Home insurance is something you should get when you buy a home. But there are two other types of insurance you may or may not be aware of: Mortgage default insurance and mortgage life insurance.
If you’re not sure what the difference is between these two types of insurance, here’s a primer on both:
Mortgage default insurance
Mortgage default insurance, which is also known as CMHC insurance, is something you have to purchase if you make a down payment of less than 20%. However, the insurance doesn’t protect you. Instead, it protects your lender in case you’re not able to make your payments and you default on your loan. Still, the insurance allows buyers with a down payment as little as 5% to get into the housing market.
When your down payment is less than 20%, you’re considered a high-risk borrower (or a high-ratio borrower) because you don’t have as much equity in your home as other buyers and the risk of default is higher.
Although mortgage default insurance is mandatory, there are certain times when properties can’t be insured:
- If you purchase a rental property;
- If your home is priced at $1 million or more; or
- If the mortgage amortization is more than 25 years.
Also, you can only have one high-ratio mortgage at a time. That means if you currently have one, you won’t be able to buy a second property unless you make a down payment of 20% or more.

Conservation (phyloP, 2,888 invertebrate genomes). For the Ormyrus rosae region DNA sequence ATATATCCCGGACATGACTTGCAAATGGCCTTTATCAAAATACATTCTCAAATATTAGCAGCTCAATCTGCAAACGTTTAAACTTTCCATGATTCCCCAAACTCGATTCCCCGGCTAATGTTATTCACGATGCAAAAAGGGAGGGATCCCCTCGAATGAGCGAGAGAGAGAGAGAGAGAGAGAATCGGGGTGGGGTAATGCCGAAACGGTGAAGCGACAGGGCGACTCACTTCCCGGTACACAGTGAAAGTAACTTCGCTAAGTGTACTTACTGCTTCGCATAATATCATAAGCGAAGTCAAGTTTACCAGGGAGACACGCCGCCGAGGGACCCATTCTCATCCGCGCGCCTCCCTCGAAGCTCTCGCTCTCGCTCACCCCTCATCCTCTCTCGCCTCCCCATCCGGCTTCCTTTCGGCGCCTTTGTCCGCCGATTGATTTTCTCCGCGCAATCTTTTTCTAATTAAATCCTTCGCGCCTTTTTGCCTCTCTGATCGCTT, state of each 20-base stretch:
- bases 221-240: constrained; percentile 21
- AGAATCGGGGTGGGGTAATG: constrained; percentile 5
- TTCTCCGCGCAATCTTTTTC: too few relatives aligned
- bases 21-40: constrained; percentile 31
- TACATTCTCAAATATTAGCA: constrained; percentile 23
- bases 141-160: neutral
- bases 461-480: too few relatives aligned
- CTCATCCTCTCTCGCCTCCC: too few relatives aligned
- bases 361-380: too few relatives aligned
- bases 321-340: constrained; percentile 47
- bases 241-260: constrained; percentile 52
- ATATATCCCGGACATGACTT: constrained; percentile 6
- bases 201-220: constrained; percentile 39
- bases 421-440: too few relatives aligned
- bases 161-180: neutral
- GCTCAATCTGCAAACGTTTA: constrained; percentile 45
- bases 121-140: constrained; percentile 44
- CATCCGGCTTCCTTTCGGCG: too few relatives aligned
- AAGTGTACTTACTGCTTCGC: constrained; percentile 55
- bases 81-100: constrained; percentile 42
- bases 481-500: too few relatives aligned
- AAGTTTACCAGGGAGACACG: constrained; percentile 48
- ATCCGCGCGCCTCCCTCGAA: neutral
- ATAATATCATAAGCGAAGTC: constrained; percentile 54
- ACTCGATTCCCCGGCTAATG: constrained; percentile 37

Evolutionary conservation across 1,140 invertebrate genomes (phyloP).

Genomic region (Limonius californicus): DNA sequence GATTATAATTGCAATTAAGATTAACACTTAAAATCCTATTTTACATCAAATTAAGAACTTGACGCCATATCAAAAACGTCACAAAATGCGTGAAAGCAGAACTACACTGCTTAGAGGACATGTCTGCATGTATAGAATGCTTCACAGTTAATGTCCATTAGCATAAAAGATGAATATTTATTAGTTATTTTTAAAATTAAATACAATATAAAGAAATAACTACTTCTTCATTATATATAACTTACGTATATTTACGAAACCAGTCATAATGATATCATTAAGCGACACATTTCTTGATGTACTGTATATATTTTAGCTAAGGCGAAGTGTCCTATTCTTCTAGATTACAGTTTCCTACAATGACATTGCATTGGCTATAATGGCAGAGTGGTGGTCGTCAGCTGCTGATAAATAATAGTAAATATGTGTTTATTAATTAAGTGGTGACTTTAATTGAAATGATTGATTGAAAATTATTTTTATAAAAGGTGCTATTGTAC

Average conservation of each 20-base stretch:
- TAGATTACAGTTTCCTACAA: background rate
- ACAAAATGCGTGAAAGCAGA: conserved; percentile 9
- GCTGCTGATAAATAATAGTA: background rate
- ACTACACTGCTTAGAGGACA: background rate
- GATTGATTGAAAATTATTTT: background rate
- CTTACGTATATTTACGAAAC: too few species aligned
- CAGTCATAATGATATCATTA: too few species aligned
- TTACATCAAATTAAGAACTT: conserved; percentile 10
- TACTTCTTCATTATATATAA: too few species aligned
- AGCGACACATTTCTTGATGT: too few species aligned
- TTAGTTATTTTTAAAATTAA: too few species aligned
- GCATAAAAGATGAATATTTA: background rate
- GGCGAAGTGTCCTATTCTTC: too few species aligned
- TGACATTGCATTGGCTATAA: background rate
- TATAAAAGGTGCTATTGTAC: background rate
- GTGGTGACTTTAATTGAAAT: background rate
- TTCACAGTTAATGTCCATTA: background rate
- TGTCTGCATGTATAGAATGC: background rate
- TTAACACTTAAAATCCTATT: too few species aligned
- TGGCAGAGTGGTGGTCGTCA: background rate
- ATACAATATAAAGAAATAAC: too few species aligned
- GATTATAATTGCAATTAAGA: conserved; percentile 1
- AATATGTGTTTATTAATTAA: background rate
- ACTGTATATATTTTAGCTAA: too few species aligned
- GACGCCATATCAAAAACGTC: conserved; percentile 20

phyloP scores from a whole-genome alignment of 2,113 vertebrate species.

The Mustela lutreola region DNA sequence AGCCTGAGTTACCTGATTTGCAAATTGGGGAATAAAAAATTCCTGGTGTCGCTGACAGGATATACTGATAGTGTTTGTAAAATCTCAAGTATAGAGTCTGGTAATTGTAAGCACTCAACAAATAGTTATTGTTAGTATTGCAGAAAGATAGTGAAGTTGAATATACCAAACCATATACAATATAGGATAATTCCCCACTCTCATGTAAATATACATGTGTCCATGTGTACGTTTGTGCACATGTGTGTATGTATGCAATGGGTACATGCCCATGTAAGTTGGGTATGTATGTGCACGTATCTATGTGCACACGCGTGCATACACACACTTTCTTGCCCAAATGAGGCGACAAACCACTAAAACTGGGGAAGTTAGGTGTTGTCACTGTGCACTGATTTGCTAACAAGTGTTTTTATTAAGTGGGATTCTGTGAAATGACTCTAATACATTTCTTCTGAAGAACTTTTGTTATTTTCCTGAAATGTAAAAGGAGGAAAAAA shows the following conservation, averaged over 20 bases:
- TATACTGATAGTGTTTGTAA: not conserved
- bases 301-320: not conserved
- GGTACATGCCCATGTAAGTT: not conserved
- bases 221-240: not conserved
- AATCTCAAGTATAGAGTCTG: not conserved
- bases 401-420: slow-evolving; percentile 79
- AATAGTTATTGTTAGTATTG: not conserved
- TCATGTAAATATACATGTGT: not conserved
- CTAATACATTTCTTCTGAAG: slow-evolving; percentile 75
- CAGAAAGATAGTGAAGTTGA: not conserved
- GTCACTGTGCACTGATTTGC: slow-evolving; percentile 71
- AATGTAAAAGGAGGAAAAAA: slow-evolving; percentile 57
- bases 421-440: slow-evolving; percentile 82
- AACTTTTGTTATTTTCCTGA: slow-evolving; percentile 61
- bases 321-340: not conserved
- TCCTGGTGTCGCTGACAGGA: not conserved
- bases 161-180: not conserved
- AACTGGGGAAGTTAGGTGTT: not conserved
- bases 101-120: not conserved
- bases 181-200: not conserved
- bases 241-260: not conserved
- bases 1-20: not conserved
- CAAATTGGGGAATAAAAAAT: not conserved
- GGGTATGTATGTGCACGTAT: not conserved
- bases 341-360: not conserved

There are some instances when a buyer with a down payment of more than 20% is required to buy insurance, such as if the property is located in a remote area or a community with just one industry.
Your lender will apply for mortgage default insurance from one of three providers. The most common one is the Canada Mortgage and Housing Corporation (CMHC), a government-run organization that’s also the national regulator for mortgage insurance and premium pricing. The other two providers are private insurers Genworth Financial and Canada Guaranty. They almost always use the same pricing and criteria set by the CMHC.
The premiums you pay for mortgage default insurance depends upon the size of your down payment. The smaller your down payment is, the higher the premium will be:
So if you make a 5% down payment on a $475,000 home ($23,750), you’ll have to pay 4% (or $18,050) in mortgage default premiums on the remaining mortgage balance of $451,250. The additional $18,050 doesn’t need to be paid right away. Instead, it’s added to the principal amount of your mortgage and you’ll pay it off each time you make a mortgage payment.
If you expect to get mortgage insurance, you need to factor in this additional amount into your monthly expenses to determine how much of a mortgage you can get. Your lender will also consider this during the mortgage qualifying process.
Mortgage life insurance
Mortgage life insurance isn’t required, but it’s something your lender might recommend you purchase. This insurance will pay off your mortgage balance in the event of you or your partner’s death. And you may also have the option to add disability or critical illness coverage.
Although mortgage life insurance sounds like a good idea, it does have some disadvantages.
The bank is considered your benefactor, not your family. While the mortgage will be paid off, your family won’t receive anything. Also, the amount of coverage declines as you pay down your mortgage. With regular life insurance, your coverage remains the same. And if you decide to change lenders, your insurance isn’t portable so you’ll lose your coverage.